I am not sure why I feel the way I do about the pink ribbon. Maybe because once I had breast cancer, it was assumed that I would embrace this badge of courage. I recall the information kit I was given at my doctor’s office shortly after my diagnosis. It was encased in a lovely pink bag. As I battled through treatment I was given gifts of the pink ribbon, bracelets and pins, necklaces, earrings, embossed scarves, coffee mugs and socks, a pink nail polish made especially to honor October. Everywhere was that little twist of pink. So much love and support, so much strength. Except I did not connect with it. I didn’t see myself as wanting to display the battle I went through. Maybe I fervently wanted life to go back to the way it was and that little ribbon was a constant reminder that it never would be.

I do not begrudge anyone who embraces the pink ribbon. It represents something for them I could never imagine. Cancer and the battle to fight it is a very personal journey, any illness is, despite the fact that everyone around you is affected also. A person is faced with so many what ifs and not any guarantees. You are trying to hang onto to some semblance of control even as your body spirals out of your control. Instead you become the property of doctors, nurses, a vast myriad of tests, of the powerful, sickening drugs. A life disrupted. When treatment is done, it’s not really done. There’s a level of mistrust that the cancer is truly gone. There are years of physical, mental and spiritual recovery. There will always be fear of recurrence.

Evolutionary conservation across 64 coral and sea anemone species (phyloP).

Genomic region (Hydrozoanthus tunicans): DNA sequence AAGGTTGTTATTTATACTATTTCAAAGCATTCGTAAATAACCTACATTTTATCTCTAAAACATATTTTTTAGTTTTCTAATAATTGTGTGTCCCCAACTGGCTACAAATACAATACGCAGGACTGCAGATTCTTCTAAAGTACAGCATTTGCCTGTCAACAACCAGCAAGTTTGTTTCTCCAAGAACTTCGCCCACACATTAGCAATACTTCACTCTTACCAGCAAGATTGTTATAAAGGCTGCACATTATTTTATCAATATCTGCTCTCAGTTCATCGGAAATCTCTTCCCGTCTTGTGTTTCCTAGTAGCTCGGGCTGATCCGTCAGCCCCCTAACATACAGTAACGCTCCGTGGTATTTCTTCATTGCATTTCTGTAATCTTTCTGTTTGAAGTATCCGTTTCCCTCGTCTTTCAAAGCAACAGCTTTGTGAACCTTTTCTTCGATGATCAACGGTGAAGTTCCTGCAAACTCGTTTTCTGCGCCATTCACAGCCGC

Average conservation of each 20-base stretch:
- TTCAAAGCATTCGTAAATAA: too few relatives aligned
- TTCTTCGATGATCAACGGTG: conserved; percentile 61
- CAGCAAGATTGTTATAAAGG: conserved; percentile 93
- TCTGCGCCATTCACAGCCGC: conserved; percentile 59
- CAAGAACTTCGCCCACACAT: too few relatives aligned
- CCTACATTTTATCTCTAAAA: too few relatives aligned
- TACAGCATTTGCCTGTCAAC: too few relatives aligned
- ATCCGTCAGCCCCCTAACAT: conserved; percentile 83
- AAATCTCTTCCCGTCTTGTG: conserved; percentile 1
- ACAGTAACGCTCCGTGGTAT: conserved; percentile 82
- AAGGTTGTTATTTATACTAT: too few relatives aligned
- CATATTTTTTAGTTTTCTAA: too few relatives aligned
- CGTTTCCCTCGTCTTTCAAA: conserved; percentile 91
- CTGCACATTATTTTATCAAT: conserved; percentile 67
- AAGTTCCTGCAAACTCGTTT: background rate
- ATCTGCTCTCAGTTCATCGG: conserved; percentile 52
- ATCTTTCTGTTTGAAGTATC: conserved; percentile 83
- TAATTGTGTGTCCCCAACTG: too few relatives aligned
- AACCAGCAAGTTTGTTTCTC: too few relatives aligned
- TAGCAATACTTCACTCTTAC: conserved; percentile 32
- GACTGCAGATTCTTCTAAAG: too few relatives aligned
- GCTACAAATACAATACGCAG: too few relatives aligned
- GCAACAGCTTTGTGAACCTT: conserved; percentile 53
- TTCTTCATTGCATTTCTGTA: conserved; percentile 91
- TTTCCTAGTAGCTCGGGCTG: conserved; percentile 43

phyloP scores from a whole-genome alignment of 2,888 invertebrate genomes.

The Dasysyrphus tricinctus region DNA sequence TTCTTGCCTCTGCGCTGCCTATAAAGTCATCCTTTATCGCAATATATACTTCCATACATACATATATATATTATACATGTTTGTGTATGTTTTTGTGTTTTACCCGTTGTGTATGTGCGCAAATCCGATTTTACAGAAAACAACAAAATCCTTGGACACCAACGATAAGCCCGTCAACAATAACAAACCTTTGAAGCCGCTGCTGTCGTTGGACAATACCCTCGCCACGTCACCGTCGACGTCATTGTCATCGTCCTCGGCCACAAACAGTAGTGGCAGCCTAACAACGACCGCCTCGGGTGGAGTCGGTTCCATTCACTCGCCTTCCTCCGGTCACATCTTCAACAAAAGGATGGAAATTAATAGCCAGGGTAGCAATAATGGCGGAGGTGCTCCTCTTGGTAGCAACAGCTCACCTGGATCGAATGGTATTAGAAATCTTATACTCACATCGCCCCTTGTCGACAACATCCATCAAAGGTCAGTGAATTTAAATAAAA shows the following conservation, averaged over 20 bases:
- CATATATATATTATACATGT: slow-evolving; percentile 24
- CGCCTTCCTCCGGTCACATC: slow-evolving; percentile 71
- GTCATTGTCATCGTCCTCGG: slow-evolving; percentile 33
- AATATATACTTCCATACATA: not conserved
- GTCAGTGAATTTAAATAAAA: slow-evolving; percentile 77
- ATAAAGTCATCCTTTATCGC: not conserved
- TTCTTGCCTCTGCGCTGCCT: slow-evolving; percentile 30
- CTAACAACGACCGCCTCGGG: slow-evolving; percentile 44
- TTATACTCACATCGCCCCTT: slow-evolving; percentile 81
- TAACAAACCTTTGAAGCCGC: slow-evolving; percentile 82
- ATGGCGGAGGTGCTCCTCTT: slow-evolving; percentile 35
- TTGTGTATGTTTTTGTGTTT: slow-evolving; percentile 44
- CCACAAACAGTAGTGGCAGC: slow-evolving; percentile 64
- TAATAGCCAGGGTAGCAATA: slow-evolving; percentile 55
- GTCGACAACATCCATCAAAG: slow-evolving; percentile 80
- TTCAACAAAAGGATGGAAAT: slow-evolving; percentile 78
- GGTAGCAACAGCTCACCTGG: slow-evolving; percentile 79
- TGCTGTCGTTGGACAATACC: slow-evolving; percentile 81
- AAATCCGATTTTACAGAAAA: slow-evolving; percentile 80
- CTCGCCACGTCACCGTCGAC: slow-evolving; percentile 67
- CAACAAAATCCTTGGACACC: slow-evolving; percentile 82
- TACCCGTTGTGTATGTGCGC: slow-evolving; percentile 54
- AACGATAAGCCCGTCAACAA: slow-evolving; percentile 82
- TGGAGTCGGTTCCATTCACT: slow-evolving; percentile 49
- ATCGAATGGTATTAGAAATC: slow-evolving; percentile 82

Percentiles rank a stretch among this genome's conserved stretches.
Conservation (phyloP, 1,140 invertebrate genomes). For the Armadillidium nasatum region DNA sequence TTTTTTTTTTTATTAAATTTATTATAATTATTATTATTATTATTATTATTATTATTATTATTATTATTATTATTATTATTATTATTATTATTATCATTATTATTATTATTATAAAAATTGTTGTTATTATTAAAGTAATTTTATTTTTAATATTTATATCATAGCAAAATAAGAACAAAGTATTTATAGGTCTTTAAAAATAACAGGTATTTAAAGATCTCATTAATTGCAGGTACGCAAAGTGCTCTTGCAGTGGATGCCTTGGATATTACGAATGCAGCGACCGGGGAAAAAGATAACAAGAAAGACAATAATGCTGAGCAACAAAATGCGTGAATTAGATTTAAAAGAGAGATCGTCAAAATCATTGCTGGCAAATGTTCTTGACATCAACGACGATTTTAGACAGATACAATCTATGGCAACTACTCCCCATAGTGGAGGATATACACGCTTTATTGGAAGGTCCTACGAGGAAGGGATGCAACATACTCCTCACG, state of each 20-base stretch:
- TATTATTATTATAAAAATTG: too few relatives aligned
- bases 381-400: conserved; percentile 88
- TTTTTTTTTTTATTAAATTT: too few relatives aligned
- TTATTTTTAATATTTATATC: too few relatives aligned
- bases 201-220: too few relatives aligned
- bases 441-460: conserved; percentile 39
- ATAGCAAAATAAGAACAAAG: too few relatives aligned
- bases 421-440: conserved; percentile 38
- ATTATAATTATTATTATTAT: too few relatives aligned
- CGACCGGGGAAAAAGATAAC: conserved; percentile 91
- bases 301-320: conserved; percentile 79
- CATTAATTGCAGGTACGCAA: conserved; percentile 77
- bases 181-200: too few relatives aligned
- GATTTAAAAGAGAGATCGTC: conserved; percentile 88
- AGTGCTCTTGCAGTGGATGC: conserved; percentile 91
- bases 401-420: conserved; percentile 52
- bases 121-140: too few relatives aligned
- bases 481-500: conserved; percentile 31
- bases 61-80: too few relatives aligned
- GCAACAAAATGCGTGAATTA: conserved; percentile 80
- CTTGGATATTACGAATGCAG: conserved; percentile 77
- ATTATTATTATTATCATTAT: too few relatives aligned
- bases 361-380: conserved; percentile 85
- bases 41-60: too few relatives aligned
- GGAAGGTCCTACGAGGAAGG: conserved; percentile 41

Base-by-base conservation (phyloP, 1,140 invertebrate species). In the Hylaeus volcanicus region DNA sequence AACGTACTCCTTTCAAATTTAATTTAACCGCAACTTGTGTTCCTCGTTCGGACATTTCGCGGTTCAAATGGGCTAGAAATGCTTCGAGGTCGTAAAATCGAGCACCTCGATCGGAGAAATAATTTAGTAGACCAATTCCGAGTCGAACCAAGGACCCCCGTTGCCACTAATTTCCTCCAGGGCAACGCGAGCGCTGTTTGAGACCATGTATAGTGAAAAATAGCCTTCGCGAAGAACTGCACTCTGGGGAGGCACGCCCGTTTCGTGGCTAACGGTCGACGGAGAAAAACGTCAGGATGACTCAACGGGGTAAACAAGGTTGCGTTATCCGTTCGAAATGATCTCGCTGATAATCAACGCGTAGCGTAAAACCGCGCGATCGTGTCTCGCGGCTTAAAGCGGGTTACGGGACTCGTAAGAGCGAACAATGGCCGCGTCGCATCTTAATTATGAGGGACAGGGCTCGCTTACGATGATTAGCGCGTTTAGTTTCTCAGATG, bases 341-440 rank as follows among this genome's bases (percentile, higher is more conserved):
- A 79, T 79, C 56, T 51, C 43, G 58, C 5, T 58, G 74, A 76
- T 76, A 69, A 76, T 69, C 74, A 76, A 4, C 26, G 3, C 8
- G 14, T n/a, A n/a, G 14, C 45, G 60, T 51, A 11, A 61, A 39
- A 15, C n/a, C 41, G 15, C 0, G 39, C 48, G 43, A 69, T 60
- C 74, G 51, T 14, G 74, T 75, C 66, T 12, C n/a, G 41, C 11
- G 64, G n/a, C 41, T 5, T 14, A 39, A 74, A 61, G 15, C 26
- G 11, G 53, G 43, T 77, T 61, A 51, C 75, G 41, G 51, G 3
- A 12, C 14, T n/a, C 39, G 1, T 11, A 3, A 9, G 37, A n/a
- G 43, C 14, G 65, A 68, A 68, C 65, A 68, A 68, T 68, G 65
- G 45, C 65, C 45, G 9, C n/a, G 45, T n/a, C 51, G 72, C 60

In so many ways the pink ribbon is a symbol of hope, perseverance and defiance. Women, and men too, wear it proudly, wear it in solidarity, in support and for love. But it’s not any of that for me. When October rolls around and everything under the sun is available in pink, I just don’t feel it. I often get strange looks when I express this. I feel as though they wonder how I could possibly reject the pink ribbon that is the blazing symbol of that reluctant sisterhood. I am not sure how to explain it to them except to say that my defiance is a different color.

The pink ribbon represents the continued fight against breast cancer, a fight we seem to be slowly winning. No one is more for that than I am. But I will do it incognito. I do not need to wear any pink to symbolize the fight. The fight was inside me and it was not pink. It was black with rage and grey with fatigue. It was white with hope and green with envy and blue with fragile days of peace. Not a shred of pink in sight.

It’s important for people to have a symbol to rally around. Sometimes in their own sadness and despair it’s the one thing they can cling too. I am happy for those who find comfort in the joy the pink ribbon brings. But I will find my comfort from another source. And keep the prayers for a cure moving forward.

DSCN0461